Beyond that, a shortage in child care providers threatens to drive Utahns, particularly women, out of the workforce. Expanding kindergarten will help solve this issue, but the investment in families needs to go further.
Offering a significant child care tax credit to working families, incentivizing family leave and expanding the Earned Income Tax Credit would be a good start. And while we’re at it, make the EITC refundable.
Every legislator who complains about inflation — and they all do — should be reminded that it’s a lot worse for people who were already struggling to get by.
Adopt a new state flag
Yay? It won’t go as smoothly as you might expect, but we’ll eventually get a new flag that will look better on t-shirts — a marketing triumph.
And finally, they should add bar licenses to accommodate the free market. That’s easy.
If the gavel drops in March and the Legislature has checked the boxes above, I’d consider it a success. We also know they have their sights set on a number of other actions that are more problematic, but likely to pass.
What the Legislature will do this year
Trampling on transgender kids
A flurry of bills have already been filed, some aiming to stop gender reassignment surgery on minors, others looking to stop hormone therapy on minors. Whether or not there is merit to the bills doesn’t, frankly, matter. Transgender Utahns are an easy target for legislators, who know demeaning the community will only benefit them politically. It’s harmful and repugnant, but legislators don’t care. These bills likely can’t be stopped.
Some school vouchers
Last year, Rep. Candice Pierucci’s Hope Scholarship Program — which would have provided parents with vouchers so they can send their kids to private school — suffered a convincing loss, voted down in the House 22-53. But some of those opponents are gone and advocates for vouchers are back again, having had a year to recruit support.
A sweeping voucher plan doesn’t seem in the cards, but some incremental step, dressed up to look like they’re helping poor kids (even though low-income families can’t afford most private school tuition even with a state voucher), will get enough support to pass. It will be the proverbial camel’s nose under the tent.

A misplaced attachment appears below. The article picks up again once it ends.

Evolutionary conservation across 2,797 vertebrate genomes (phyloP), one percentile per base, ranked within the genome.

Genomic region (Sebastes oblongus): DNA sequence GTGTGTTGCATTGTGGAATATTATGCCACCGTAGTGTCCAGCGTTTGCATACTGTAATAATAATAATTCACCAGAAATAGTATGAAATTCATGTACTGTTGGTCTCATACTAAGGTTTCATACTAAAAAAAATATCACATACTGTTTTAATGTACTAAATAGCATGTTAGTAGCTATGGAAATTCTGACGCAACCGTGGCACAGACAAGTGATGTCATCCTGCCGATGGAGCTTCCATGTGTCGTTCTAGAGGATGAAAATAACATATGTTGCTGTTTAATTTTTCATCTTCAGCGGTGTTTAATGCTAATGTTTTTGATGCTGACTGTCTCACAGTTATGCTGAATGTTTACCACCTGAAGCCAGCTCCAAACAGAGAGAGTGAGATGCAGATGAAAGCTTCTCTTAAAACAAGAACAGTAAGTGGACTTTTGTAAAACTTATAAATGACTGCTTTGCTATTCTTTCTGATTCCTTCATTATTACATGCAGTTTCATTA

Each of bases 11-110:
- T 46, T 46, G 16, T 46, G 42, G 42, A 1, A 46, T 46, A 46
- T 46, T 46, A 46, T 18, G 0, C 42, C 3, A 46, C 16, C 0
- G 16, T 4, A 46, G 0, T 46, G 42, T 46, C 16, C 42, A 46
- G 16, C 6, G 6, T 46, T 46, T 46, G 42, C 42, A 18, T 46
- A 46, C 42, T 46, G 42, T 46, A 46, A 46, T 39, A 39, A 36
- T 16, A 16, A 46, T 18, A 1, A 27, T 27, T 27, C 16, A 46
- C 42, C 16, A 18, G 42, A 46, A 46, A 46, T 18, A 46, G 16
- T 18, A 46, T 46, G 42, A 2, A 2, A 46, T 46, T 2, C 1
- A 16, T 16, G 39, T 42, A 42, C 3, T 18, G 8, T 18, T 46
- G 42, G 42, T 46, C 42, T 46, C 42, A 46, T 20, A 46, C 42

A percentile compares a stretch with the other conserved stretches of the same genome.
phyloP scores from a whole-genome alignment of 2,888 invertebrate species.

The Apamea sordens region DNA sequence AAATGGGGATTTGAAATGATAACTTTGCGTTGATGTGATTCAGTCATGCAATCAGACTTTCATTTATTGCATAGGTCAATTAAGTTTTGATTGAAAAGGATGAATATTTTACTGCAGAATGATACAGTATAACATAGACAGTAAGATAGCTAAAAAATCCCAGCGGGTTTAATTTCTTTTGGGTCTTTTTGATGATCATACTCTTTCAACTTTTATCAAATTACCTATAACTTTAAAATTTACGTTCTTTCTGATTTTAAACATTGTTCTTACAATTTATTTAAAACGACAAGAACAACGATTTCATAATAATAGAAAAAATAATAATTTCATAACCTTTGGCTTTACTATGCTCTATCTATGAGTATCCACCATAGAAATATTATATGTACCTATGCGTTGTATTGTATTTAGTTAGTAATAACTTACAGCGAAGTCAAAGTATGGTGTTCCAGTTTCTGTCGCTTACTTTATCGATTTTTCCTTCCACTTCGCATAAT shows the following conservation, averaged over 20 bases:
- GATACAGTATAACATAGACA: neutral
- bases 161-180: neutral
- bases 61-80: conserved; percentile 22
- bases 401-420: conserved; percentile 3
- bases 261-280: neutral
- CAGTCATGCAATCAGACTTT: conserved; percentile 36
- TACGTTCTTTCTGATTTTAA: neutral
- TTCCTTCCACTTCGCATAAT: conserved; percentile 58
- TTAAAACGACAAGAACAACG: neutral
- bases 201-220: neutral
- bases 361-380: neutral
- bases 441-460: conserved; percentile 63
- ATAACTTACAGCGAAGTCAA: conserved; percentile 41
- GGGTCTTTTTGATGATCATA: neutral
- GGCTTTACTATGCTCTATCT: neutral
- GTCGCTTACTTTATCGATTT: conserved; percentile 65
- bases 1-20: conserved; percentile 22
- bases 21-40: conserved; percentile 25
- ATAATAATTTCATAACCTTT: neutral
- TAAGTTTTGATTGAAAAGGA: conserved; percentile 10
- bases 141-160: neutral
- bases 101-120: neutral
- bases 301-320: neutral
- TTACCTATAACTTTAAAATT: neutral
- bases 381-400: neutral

Slash taxes, again
Last year, Senate President Stuart Adams vowed it would be “the year of the tax cut — again.” So this will be “again, again.”
Cox floated a direct rebate that doesn’t seem to be getting much traction, nor will his recent pitch to get rid of the food tax. Instead, look for some broad-based income tax cut (which generally helps higher-earning taxpayers) and maybe some property tax relief.
“I’m confident that we’re going to have the largest tax cut in state history this year,” House Speaker Brad Wilson said recently. I don’t doubt him.
ESG for Every Single GOP-er
State Treasurer Marlo Oaks has been crusading against ESG scores — short for Environmental, Social and Governance — as a way to ensure banks and institutions aren’t allowed to consider the environmental and social impact of their lending.
The concern is that if there is, say, a solar plant and a coal mine seeking financing, lenders might lean toward solar because, well, it’s sustainable. No more! This boogeyman (investing in projects with long-term sustainability) is the latest cause célèbre in the crusade against “wokeism,” and the Utah Legislature — despite past opposition from banks and those who have to work in finance — will do their best to put an end to it.
No matter what you think of abortion, the statute on the books is a slap-dash mess, thrown together for political purposes, not practical ones. It will need to be refined. They will tighten up the language but the intent will still be to ban abortions in Utah. There will also be a bid to put language in Utah’s Constitution essentially banning abortion and to torpedo the lawsuit against the state’s mess of a law.
What can you do?
Stay informed, pay attention to what is happening from trusted news sources, find out who your legislator is by visiting le.utah.gov and entering your address in the “Find Your Legislator” tab on the bottom right and then call or email them and let them know what you think.
Be considerate, polite and resolute. I can’t guarantee they’ll listen, but the only voices lawmakers hear shouldn’t be those appealing to the Legislature’s worst instincts.